The specific memories that I am putting to the test here relate not to total annual rainfall but to the number and timing of summer storms. It’s hard to isolate this particular type of rain event from the daily rainfall data. The best I can do is to assume that if any decent amount of rain falls at all on a hot summer day in Brisbane, it is likely to be a storm. I won’t lie: what I’m doing here is not remotely scientific, and might be downright dodgy, but since this is the question I most wanted to answer when I started this exercise, I’m going to try to answer it anyway. Shown below is the fraction of summer days each year over 32 °C on which at least 2mm of rain fell. 4
So my mum’s memory about the diminishing number of storms might have been right, but mine was imagined. The percentage of 32-plus °C days relieved by rain from the late 1980s through to the early 2000s was low relative to the 1970s and most of the 1950s and 1960s, but there was no period in my lifetime (I was born in 1980) in which I could have formed a valid memory of anything different. And since the early 2000s, the frequency of rain events on hot days has, on average, only increased.
The final verdict? At least some of my reasons for fleeing Brisbane’s climate turned out to be true, even if not quite in the way I expected. Over the last several decades, Brisbane’s summer has not gotten hotter but longer. It is eating into spring, which has warmed by a whole degree since 1980 and is featuring an increasing number of distinctly summery days.
This is not to say that Brisbane’s summer months will not also get hotter in the coming years. Maximum temperatures in four of the past five years to 2018 have been hotter than average. These are the years that pushed me over the edge, and they could yet become the new normal.
Out of the frying pan…
It’s nice to know that at least some of the climate-related reasons I had for leaving Brisbane were grounded in reality. But what exactly have I gotten myself into by moving to Melbourne, a city as famous for its crazy weather as for its vibrant culture? Without knowing more about Melbourne’s climate and how it is changing, was the decision to leave Brisbane really a wise one?
The drive down from Brisbane was hardly reassuring. We left Brisbane on the morning of the 24th of January, 2019, hoping to get to Melbourne in time to collect our key from the real estate office the next afternoon before the Australia Day long weekend. After catching a few hours of sleep overnight in Dubbo, we continued down the Newell Highway on the morning of the 25th. When we stopped for morning tea in Narrandera, the temperature was already in the high 30s. It was in the mid 40s when we had lunch at Tocumwal, a small town on the Yarra River, which marks the border between New South Wales and Victoria. As we continued south through the Golburn Valley, we saw sheep huddled under trees, panting desperately, close to death. The temperature at our destination was 43 °C. Back in Brisbane it was a mere 33 °C. We could see the joke, but we weren’t laughing.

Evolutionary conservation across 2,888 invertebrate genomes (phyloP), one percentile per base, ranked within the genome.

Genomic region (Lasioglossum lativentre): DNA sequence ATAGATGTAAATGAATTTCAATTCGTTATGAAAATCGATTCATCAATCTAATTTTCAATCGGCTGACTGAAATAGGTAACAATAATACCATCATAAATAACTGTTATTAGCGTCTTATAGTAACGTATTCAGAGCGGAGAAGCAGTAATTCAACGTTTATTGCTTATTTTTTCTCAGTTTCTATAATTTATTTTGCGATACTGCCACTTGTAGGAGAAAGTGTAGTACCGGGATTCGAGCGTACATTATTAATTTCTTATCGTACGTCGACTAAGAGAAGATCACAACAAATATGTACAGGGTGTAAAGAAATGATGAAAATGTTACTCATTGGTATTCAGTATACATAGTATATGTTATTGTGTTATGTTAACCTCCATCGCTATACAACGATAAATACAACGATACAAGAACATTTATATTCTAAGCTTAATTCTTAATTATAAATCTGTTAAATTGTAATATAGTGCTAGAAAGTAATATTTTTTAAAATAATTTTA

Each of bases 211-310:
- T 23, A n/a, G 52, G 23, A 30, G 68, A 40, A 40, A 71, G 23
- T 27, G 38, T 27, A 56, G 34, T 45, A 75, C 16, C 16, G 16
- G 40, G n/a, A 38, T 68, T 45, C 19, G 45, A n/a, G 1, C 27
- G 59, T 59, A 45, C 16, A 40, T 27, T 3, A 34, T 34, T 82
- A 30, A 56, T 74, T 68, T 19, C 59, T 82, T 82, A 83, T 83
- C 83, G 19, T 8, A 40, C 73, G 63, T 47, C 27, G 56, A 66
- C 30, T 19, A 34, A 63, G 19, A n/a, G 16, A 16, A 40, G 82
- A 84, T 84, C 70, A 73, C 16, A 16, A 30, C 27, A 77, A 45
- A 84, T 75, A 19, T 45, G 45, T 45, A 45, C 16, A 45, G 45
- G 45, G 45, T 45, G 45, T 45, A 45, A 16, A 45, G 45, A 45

Then, when we were a couple of hours out of the city — close enough to pick up a Melbourne radio station — we heard the words that every Melburnian waits for on a day like this: “The cool change has arrived!” By the time we got to our new home, the temperature had dropped by about 15 degrees. The following day reached a very comfortable 26 °C, while Brisbane peaked at 33 °C — its fourth day in a row at 33 °C or higher, and its 11th successive day above 32 °C. It would be a full month before Brisbane saw another maximum below 30 °C. Our move hadn’t been so misguided after all.
To be fair, Melbourne’s respite from the heat only lasted a couple of days before there were three days in the mid-high 30s, followed by two more in the low-mid 20s, followed by two more in the 30s, and so on. The chart below tells the story.
This plot is a perfect illustration of the difference between Melbourne’s schizophrenic variability and Brisbane’s subtropical consistency. In summer at least, I see Melbourne’s variability as a blessing. Sure, there are hot days, some of them extreme. But more often than not, they are tempered by a late cool change and followed by much milder conditions.
Winter, of course, is a different story. Melbourne’s cold and dreary winter is the price you pay for a mostly pleasant summer. In Brisbane, on the other hand, summer is the price you pay for several months of paradise in winter and autumn. Figure 14 captures the difference, showing the monthly average maximum temperatures across the year in each city along with the extent to which the actual temperatures tend to vary from the average.
Which one you prefer is a matter of personal taste. Having endured one winter in Melbourne, I’m still happy to take it over Brisbane’s summer. But will this change as the climate continues to heat up? Could Melbourne be hit worse by climate change than Brisbane?